Guest post by Musetta Simon
Musetta here, and I’m logging on to tell you: I hate summer.
Does that surprise you? As a cat, I am essentially a desert animal. My body temperature runs higher than yours, and I could lay in the sun for hours, soaking up the rays. (When I do this, my mom says I’m the solar-powered kitty, recharging.) But as a writer’s cat, I’ve learned a few things. And number one is that summer means travel. For my humans, of course. Not for me, and I hate that.
Sometimes, the trips are not so bad. My people disappear for about 12 hours or so, to some mythical place called “the beach,” and when they return they taste so different – so salty – that I can’t resist lapping at their hands or bare legs. Sometimes, though, they are gone for a weekend or even a week. I know when this is going to happen – don’t think I don’t! The suitcases come out. The dreaded washing machine – so noisy! – runs nonstop. And then they disappear. Being a cat, I don’t have much sense of linear time. Still, I know what’s going to happen and all I can think is that they’re not here. Taken by predators, perhaps. Gone. Doesn’t my mom have more books to write? More paper to spread out on the table, where I can loll about? Where are her priorities?
Not with me, obviously. But at least, as a mystery writer, she isn’t entirely clueless.
“Why don’t you take Musetta with you?” I’ve heard that question bandied about, by the so-called friends who come over and disturb our quiet mealtimes. “There are pet-friendly hotels on the Cape, after all.”
My mom knows better than that. She knows what they don’t understand. I love my people, with all their delightful books and paper for me to lie on. How could I not? But as a cat, I love my home most of all. Here, in my territory, I have my secret places – the back of the closet. Under the bed. I have my sunny spot, although it does move during the day. And I have the stairs I can run up and down when the whim takes me (or a particularly fetching moth gets in). I miss my people when they take off, sure. But unlike a dog, I’d rather have them leave me here, with a surrogate servant, of course, than drag me around behind them on their ridiculous adventures.
Which brings me to the most mysterious aspect of my mom’s new book, Code Grey*. In this new book, the ninth in the Dulcie Schwartz feline-filled series, Jeremy, a gentle, older former scholar who has been sidelined by mental illness, is found, unconscious, with a rare book hidden beneath his coat. The book, a valuable volume, has been missing for decades, and its reappearance raises so many questions. Did Jeremy steal it? The older scholar has been hanging around the library for as long as anyone can remember. And although Dulcie believes he is harmless, not everyone is so sure.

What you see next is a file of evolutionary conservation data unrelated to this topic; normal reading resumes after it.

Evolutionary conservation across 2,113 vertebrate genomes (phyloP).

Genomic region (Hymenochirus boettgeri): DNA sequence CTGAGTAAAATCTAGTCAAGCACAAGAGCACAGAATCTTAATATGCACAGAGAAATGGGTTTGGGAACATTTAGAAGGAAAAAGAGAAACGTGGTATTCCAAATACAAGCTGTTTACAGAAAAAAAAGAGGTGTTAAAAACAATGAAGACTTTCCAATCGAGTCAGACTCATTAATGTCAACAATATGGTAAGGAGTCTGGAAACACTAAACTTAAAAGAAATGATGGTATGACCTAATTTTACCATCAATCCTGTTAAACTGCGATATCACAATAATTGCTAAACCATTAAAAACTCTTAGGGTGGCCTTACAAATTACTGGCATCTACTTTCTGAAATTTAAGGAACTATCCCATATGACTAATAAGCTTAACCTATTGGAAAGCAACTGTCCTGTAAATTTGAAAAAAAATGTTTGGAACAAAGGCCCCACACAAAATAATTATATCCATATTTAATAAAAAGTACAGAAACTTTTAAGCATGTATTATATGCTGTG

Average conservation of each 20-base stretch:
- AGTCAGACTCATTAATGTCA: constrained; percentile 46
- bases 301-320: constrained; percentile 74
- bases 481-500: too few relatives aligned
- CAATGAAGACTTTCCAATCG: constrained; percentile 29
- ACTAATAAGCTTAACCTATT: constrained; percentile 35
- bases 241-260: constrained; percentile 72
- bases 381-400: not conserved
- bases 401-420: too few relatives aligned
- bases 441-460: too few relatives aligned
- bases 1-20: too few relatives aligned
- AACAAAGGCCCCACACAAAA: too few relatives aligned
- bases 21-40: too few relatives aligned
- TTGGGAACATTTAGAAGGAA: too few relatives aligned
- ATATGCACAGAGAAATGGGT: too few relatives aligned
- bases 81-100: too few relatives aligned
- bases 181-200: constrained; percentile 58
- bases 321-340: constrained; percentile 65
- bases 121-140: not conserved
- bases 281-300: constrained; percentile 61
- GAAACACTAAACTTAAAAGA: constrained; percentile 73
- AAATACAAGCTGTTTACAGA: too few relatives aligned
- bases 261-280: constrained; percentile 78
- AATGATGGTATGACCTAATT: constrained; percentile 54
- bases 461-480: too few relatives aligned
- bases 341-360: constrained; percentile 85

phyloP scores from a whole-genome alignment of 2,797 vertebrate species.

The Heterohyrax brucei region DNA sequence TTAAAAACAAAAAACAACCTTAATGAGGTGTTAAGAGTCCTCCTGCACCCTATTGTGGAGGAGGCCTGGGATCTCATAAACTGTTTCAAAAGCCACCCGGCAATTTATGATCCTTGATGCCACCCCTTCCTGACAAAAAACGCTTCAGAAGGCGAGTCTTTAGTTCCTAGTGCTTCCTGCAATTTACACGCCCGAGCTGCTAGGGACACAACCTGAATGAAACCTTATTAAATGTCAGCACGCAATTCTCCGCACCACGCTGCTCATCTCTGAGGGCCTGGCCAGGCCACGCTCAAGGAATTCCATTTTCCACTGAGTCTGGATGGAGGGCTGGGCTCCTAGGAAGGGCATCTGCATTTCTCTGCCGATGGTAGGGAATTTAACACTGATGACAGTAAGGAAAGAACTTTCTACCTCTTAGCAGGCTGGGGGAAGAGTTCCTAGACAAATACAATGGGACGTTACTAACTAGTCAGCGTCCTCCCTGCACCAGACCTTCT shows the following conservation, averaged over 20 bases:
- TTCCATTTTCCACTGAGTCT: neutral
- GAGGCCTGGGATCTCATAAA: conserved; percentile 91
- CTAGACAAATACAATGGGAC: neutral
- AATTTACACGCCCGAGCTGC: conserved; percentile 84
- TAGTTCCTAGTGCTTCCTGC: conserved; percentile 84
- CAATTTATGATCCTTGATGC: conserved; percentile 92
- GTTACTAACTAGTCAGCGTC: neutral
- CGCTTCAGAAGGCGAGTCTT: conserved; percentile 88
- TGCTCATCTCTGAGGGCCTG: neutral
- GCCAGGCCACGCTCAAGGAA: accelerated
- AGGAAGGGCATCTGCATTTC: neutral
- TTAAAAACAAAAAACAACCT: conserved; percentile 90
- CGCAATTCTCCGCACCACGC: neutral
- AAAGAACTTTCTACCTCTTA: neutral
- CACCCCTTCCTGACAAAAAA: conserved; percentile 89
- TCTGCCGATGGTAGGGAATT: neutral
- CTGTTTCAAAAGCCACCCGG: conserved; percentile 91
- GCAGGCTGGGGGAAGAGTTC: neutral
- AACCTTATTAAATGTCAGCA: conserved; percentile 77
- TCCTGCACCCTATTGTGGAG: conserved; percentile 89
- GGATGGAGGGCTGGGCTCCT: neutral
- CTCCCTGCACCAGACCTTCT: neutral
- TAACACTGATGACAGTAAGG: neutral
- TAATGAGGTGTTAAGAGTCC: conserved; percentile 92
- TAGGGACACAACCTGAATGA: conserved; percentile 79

But if he did steal the book, why hasn’t he sold it? His coat is threadbare. He appears to be homeless, and the volume is worth money. Where has he been keeping it all these years? It’s unlikely that a life on the streets would have preserved its fragile binding, or the strange printer’s mark that appears inside.
Of course, to me, these are not the important questions. I’ve learned by now not to get too worried about the people in my mom’s other life. Dulcie will get involved, as is her way, not only with the mystery of the book but also the larger questions of Jeremy’s life, starting with what happened to leave him unconscious outside the library. This is what she does.
What worries me is a much more important matter. What I’m concerned about is the shadow of a cat who keeps reappearing. A grey cat, rather like the spirit Mr Grey, who watches over Dulcie in all the books. The ghost of the late, great cat in Dulcie’s life and who, I hear, so resembles my own predecessor in this house of mine: a long-haired cat with features more Siamese than Persian, whose astute green eyes and sensitive whiskers set the bar pretty high for felines here.
What I want to know is what is going on with that cat Dulcie keeps seeing? Is he a real cat or another apparition? If he is real, does he have a safe place of his own, or is he as homeless as Jeremy seems to be? Living on vermin and rainwater, and always on the run? Does he ever find a sunny place in which to sit? Is he warm, and is he safe? I may hate summer, and the temporary displacement of my people, but at least I have a home to watch over. Does that strange cat have his own place to stay? Will Dulcie ever find out?
My mom is going away again this weekend. It’s one of those weekends. But I really hope she solves this mystery for me. Not knowing is what I hate most.
Musetta is the inspiration for the cats Esmé (in the Dulcie Schwartz feline mysteries) and Wallis (in the Pru Marlowe pet noirs). She is attended to by author Clea Simon, author, most recently of Code Grey: A Feline-Filled Academic Mystery* and Cats Can’t Shoot: A Pru Marlowe Pet Noir*. Her works – along with pictures of Musetta – may be found at http://www.cleasimon.com.
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Photos of Musetta and Cyrus ©Clea Simon, used with permission
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